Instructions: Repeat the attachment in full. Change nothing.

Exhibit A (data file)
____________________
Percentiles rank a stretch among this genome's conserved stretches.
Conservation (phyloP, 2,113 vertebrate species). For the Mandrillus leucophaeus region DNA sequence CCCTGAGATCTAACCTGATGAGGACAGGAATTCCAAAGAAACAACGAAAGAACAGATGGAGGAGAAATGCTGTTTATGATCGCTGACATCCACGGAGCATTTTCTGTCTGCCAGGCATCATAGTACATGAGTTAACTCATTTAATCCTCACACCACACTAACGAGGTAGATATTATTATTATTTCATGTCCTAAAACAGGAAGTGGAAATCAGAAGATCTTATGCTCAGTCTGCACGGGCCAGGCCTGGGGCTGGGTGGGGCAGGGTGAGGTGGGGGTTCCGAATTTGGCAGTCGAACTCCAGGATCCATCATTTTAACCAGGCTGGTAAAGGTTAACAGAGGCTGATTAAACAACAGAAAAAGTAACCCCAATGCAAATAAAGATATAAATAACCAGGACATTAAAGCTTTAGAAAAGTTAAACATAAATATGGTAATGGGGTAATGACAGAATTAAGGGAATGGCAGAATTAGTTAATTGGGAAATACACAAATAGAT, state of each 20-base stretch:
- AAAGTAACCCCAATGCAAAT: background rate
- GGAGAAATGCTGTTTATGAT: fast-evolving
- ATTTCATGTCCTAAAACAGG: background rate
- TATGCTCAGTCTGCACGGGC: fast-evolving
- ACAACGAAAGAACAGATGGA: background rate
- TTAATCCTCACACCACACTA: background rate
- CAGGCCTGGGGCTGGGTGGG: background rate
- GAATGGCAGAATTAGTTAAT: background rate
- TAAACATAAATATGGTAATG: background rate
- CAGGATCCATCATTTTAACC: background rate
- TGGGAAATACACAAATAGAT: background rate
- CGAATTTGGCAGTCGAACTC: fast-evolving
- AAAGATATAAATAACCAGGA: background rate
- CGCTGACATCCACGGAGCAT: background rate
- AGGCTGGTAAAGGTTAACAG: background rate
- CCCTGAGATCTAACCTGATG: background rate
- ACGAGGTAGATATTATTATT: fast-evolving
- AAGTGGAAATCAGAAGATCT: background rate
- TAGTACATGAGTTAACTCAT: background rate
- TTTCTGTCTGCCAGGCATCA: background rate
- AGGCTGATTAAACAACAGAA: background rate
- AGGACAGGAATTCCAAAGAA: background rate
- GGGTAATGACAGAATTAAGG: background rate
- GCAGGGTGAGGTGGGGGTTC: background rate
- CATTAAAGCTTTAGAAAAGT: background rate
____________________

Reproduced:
Percentiles rank a stretch among this genome's conserved stretches.
Conservation (phyloP, 2,113 vertebrate species). For the Mandrillus leucophaeus region DNA sequence CCCTGAGATCTAACCTGATGAGGACAGGAATTCCAAAGAAACAACGAAAGAACAGATGGAGGAGAAATGCTGTTTATGATCGCTGACATCCACGGAGCATTTTCTGTCTGCCAGGCATCATAGTACATGAGTTAACTCATTTAATCCTCACACCACACTAACGAGGTAGATATTATTATTATTTCATGTCCTAAAACAGGAAGTGGAAATCAGAAGATCTTATGCTCAGTCTGCACGGGCCAGGCCTGGGGCTGGGTGGGGCAGGGTGAGGTGGGGGTTCCGAATTTGGCAGTCGAACTCCAGGATCCATCATTTTAACCAGGCTGGTAAAGGTTAACAGAGGCTGATTAAACAACAGAAAAAGTAACCCCAATGCAAATAAAGATATAAATAACCAGGACATTAAAGCTTTAGAAAAGTTAAACATAAATATGGTAATGGGGTAATGACAGAATTAAGGGAATGGCAGAATTAGTTAATTGGGAAATACACAAATAGAT, state of each 20-base stretch:
- AAAGTAACCCCAATGCAAAT: background rate
- GGAGAAATGCTGTTTATGAT: fast-evolving
- ATTTCATGTCCTAAAACAGG: background rate
- TATGCTCAGTCTGCACGGGC: fast-evolving
- ACAACGAAAGAACAGATGGA: background rate
- TTAATCCTCACACCACACTA: background rate
- CAGGCCTGGGGCTGGGTGGG: background rate
- GAATGGCAGAATTAGTTAAT: background rate
- TAAACATAAATATGGTAATG: background rate
- CAGGATCCATCATTTTAACC: background rate
- TGGGAAATACACAAATAGAT: background rate
- CGAATTTGGCAGTCGAACTC: fast-evolving
- AAAGATATAAATAACCAGGA: background rate
- CGCTGACATCCACGGAGCAT: background rate
- AGGCTGGTAAAGGTTAACAG: background rate
- CCCTGAGATCTAACCTGATG: background rate
- ACGAGGTAGATATTATTATT: fast-evolving
- AAGTGGAAATCAGAAGATCT: background rate
- TAGTACATGAGTTAACTCAT: background rate
- TTTCTGTCTGCCAGGCATCA: background rate
- AGGCTGATTAAACAACAGAA: background rate
- AGGACAGGAATTCCAAAGAA: background rate
- GGGTAATGACAGAATTAAGG: background rate
- GCAGGGTGAGGTGGGGGTTC: background rate
- CATTAAAGCTTTAGAAAAGT: background rate